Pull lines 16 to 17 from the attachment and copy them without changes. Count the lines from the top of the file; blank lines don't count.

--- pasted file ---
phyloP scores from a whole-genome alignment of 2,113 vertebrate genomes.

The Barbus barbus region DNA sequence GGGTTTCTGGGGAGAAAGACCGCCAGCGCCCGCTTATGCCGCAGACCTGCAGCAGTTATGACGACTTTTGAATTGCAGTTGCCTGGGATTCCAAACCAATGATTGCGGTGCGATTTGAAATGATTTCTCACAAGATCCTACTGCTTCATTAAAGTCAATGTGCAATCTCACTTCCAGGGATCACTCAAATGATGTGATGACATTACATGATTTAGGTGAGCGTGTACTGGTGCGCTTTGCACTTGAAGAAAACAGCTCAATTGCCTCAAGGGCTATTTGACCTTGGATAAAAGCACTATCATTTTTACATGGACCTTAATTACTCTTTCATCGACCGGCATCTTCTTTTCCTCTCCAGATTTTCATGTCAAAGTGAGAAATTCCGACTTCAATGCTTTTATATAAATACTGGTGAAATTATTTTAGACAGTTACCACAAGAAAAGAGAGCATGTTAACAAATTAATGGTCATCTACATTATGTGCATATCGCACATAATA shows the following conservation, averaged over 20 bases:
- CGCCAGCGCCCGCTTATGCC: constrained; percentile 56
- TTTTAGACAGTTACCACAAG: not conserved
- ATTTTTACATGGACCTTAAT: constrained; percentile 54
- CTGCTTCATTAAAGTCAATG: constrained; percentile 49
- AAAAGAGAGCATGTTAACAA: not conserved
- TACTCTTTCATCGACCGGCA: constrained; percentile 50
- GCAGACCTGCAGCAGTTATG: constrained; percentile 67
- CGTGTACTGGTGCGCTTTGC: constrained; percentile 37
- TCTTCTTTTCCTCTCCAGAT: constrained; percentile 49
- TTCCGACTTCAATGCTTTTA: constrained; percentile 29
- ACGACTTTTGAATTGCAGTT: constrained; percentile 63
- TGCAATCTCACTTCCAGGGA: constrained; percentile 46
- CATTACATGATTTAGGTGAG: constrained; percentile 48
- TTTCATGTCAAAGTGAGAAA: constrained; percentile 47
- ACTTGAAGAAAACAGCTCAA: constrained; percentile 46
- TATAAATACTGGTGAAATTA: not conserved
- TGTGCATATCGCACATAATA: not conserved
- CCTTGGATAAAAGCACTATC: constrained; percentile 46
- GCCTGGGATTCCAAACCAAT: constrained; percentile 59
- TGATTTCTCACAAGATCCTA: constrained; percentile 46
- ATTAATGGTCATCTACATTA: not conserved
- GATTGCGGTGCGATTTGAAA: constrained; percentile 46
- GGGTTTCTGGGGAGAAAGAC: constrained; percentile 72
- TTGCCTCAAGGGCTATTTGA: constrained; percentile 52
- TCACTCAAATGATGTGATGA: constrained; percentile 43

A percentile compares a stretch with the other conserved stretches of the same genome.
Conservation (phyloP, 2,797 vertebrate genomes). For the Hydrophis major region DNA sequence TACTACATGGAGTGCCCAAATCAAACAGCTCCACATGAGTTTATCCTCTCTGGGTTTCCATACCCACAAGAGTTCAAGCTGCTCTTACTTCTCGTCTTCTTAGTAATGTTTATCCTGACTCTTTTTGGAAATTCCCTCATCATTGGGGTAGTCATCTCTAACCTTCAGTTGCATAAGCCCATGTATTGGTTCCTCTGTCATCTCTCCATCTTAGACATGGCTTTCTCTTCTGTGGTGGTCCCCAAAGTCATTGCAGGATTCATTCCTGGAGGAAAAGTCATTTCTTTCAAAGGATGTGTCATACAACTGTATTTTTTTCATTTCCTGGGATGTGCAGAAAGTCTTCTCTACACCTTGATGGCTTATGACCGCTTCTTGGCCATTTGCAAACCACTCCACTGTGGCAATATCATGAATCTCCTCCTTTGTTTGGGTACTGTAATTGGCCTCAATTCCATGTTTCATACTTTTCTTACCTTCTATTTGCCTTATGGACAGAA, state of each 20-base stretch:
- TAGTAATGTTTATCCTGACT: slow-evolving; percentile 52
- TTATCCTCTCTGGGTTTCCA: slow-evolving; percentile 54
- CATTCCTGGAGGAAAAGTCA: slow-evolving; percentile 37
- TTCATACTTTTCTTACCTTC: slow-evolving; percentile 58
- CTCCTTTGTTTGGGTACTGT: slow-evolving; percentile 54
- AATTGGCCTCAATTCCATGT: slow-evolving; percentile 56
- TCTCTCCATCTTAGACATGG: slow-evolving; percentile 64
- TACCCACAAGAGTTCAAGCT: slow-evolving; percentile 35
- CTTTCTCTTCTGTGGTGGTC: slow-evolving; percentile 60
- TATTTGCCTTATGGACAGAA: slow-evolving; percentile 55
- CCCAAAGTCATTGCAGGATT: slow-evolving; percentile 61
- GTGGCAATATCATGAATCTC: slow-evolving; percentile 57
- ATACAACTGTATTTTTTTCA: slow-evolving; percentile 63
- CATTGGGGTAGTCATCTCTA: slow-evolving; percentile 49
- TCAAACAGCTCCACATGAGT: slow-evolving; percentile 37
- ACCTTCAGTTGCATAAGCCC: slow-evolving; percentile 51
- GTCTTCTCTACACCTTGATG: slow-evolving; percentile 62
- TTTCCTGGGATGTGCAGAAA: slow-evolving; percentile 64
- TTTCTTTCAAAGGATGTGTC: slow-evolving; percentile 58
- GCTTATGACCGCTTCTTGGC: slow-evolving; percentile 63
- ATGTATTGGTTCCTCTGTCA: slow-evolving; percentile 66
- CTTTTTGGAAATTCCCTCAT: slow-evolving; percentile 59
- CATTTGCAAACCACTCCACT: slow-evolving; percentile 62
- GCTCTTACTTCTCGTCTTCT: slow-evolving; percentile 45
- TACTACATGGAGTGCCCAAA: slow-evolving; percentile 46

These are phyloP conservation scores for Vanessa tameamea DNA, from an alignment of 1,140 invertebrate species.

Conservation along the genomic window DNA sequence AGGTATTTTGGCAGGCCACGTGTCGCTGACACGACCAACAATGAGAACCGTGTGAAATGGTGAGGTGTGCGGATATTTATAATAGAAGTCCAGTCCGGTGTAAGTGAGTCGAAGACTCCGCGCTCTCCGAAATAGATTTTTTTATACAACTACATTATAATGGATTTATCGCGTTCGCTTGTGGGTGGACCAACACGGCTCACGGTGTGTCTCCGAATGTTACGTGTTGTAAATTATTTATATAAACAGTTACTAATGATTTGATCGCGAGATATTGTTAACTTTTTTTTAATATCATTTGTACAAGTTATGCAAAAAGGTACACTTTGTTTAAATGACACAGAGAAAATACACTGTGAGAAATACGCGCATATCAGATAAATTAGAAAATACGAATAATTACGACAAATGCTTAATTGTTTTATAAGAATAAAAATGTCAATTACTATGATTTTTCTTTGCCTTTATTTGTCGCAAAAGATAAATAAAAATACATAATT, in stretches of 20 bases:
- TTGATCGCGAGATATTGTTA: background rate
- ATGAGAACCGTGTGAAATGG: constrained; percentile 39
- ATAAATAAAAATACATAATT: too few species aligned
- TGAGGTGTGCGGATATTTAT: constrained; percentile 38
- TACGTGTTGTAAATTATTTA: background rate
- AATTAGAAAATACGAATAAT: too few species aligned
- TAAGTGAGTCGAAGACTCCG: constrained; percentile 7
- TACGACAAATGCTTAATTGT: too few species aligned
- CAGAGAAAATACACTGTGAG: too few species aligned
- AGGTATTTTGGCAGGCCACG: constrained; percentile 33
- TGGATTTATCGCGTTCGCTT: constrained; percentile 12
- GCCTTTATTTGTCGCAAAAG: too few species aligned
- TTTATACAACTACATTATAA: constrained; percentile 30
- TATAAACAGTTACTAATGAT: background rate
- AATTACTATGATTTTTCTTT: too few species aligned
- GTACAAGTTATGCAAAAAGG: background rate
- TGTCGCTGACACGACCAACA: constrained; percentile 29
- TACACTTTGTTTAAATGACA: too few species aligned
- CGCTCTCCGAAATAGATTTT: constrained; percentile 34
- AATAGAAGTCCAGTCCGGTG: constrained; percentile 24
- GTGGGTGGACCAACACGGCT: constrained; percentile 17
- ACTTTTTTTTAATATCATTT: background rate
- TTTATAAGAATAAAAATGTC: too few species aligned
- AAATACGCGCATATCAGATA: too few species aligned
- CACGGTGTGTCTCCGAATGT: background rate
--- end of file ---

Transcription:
- TTTCATGTCAAAGTGAGAAA: constrained; percentile 47
- ACTTGAAGAAAACAGCTCAA: constrained; percentile 46